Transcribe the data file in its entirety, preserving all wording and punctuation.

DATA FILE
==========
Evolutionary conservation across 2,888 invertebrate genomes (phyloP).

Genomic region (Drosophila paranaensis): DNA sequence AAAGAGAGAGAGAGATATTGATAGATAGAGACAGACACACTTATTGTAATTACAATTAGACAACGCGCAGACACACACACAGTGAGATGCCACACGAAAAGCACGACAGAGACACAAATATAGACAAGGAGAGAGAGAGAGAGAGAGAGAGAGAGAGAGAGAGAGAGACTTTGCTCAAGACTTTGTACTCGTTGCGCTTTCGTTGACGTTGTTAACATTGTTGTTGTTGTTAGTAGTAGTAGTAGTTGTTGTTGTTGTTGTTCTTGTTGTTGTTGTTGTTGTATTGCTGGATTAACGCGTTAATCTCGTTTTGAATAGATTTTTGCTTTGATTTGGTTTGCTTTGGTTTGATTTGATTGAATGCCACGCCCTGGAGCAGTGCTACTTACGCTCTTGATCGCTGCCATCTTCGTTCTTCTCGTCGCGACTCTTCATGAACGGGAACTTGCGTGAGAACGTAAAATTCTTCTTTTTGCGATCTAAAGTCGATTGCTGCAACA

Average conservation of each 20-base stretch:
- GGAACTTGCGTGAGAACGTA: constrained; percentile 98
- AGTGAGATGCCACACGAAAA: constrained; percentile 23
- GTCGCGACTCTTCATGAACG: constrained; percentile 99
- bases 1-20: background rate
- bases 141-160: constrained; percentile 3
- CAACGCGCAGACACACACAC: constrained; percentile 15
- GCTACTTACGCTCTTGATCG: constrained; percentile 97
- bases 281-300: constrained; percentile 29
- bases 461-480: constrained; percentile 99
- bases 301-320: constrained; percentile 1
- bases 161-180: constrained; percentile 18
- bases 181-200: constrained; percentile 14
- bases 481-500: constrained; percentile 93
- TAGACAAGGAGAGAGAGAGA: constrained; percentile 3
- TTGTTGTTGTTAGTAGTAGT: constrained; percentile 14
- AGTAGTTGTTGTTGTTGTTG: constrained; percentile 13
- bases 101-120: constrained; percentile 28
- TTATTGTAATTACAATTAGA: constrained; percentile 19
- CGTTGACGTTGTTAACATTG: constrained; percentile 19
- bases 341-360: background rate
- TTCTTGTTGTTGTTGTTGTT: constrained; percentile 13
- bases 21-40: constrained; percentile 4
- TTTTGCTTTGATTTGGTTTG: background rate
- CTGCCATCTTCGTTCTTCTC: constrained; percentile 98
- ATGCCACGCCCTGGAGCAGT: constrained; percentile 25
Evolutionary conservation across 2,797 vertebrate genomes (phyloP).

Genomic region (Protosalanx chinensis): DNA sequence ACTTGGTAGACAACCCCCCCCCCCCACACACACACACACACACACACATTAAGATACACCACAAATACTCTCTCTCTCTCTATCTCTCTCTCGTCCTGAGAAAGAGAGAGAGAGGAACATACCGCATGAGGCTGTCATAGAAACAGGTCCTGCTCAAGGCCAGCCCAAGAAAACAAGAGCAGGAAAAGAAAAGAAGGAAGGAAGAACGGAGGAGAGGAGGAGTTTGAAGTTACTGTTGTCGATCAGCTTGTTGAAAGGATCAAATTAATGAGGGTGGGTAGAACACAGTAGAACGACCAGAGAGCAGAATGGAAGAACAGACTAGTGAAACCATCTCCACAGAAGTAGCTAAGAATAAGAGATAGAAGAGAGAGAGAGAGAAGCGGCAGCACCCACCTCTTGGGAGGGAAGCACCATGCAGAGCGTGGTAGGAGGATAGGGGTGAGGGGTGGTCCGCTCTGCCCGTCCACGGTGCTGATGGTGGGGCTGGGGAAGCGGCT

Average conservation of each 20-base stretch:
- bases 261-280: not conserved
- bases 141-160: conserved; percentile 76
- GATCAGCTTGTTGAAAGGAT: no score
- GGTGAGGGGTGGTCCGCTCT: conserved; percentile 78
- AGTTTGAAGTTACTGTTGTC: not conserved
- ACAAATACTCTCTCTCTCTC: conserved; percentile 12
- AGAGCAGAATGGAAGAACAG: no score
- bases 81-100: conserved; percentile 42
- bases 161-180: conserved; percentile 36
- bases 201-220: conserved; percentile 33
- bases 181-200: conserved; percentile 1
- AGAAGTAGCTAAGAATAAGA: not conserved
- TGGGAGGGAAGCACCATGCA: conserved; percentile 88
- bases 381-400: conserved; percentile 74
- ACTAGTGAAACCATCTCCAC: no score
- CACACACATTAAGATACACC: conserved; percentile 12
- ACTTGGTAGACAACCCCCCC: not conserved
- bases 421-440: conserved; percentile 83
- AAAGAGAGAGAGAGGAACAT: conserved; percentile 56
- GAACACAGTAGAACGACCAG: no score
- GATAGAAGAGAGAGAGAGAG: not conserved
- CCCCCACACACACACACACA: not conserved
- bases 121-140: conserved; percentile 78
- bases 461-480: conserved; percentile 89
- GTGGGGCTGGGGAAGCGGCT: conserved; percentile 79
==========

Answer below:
Evolutionary conservation across 2,888 invertebrate genomes (phyloP).

Genomic region (Drosophila paranaensis): DNA sequence AAAGAGAGAGAGAGATATTGATAGATAGAGACAGACACACTTATTGTAATTACAATTAGACAACGCGCAGACACACACACAGTGAGATGCCACACGAAAAGCACGACAGAGACACAAATATAGACAAGGAGAGAGAGAGAGAGAGAGAGAGAGAGAGAGAGAGAGAGACTTTGCTCAAGACTTTGTACTCGTTGCGCTTTCGTTGACGTTGTTAACATTGTTGTTGTTGTTAGTAGTAGTAGTAGTTGTTGTTGTTGTTGTTCTTGTTGTTGTTGTTGTTGTATTGCTGGATTAACGCGTTAATCTCGTTTTGAATAGATTTTTGCTTTGATTTGGTTTGCTTTGGTTTGATTTGATTGAATGCCACGCCCTGGAGCAGTGCTACTTACGCTCTTGATCGCTGCCATCTTCGTTCTTCTCGTCGCGACTCTTCATGAACGGGAACTTGCGTGAGAACGTAAAATTCTTCTTTTTGCGATCTAAAGTCGATTGCTGCAACA

Average conservation of each 20-base stretch:
- GGAACTTGCGTGAGAACGTA: constrained; percentile 98
- AGTGAGATGCCACACGAAAA: constrained; percentile 23
- GTCGCGACTCTTCATGAACG: constrained; percentile 99
- bases 1-20: background rate
- bases 141-160: constrained; percentile 3
- CAACGCGCAGACACACACAC: constrained; percentile 15
- GCTACTTACGCTCTTGATCG: constrained; percentile 97
- bases 281-300: constrained; percentile 29
- bases 461-480: constrained; percentile 99
- bases 301-320: constrained; percentile 1
- bases 161-180: constrained; percentile 18
- bases 181-200: constrained; percentile 14
- bases 481-500: constrained; percentile 93
- TAGACAAGGAGAGAGAGAGA: constrained; percentile 3
- TTGTTGTTGTTAGTAGTAGT: constrained; percentile 14
- AGTAGTTGTTGTTGTTGTTG: constrained; percentile 13
- bases 101-120: constrained; percentile 28
- TTATTGTAATTACAATTAGA: constrained; percentile 19
- CGTTGACGTTGTTAACATTG: constrained; percentile 19
- bases 341-360: background rate
- TTCTTGTTGTTGTTGTTGTT: constrained; percentile 13
- bases 21-40: constrained; percentile 4
- TTTTGCTTTGATTTGGTTTG: background rate
- CTGCCATCTTCGTTCTTCTC: constrained; percentile 98
- ATGCCACGCCCTGGAGCAGT: constrained; percentile 25
Evolutionary conservation across 2,797 vertebrate genomes (phyloP).

Genomic region (Protosalanx chinensis): DNA sequence ACTTGGTAGACAACCCCCCCCCCCCACACACACACACACACACACACATTAAGATACACCACAAATACTCTCTCTCTCTCTATCTCTCTCTCGTCCTGAGAAAGAGAGAGAGAGGAACATACCGCATGAGGCTGTCATAGAAACAGGTCCTGCTCAAGGCCAGCCCAAGAAAACAAGAGCAGGAAAAGAAAAGAAGGAAGGAAGAACGGAGGAGAGGAGGAGTTTGAAGTTACTGTTGTCGATCAGCTTGTTGAAAGGATCAAATTAATGAGGGTGGGTAGAACACAGTAGAACGACCAGAGAGCAGAATGGAAGAACAGACTAGTGAAACCATCTCCACAGAAGTAGCTAAGAATAAGAGATAGAAGAGAGAGAGAGAGAAGCGGCAGCACCCACCTCTTGGGAGGGAAGCACCATGCAGAGCGTGGTAGGAGGATAGGGGTGAGGGGTGGTCCGCTCTGCCCGTCCACGGTGCTGATGGTGGGGCTGGGGAAGCGGCT

Average conservation of each 20-base stretch:
- bases 261-280: not conserved
- bases 141-160: conserved; percentile 76
- GATCAGCTTGTTGAAAGGAT: no score
- GGTGAGGGGTGGTCCGCTCT: conserved; percentile 78
- AGTTTGAAGTTACTGTTGTC: not conserved
- ACAAATACTCTCTCTCTCTC: conserved; percentile 12
- AGAGCAGAATGGAAGAACAG: no score
- bases 81-100: conserved; percentile 42
- bases 161-180: conserved; percentile 36
- bases 201-220: conserved; percentile 33
- bases 181-200: conserved; percentile 1
- AGAAGTAGCTAAGAATAAGA: not conserved
- TGGGAGGGAAGCACCATGCA: conserved; percentile 88
- bases 381-400: conserved; percentile 74
- ACTAGTGAAACCATCTCCAC: no score
- CACACACATTAAGATACACC: conserved; percentile 12
- ACTTGGTAGACAACCCCCCC: not conserved
- bases 421-440: conserved; percentile 83
- AAAGAGAGAGAGAGGAACAT: conserved; percentile 56
- GAACACAGTAGAACGACCAG: no score
- GATAGAAGAGAGAGAGAGAG: not conserved
- CCCCCACACACACACACACA: not conserved
- bases 121-140: conserved; percentile 78
- bases 461-480: conserved; percentile 89
- GTGGGGCTGGGGAAGCGGCT: conserved; percentile 79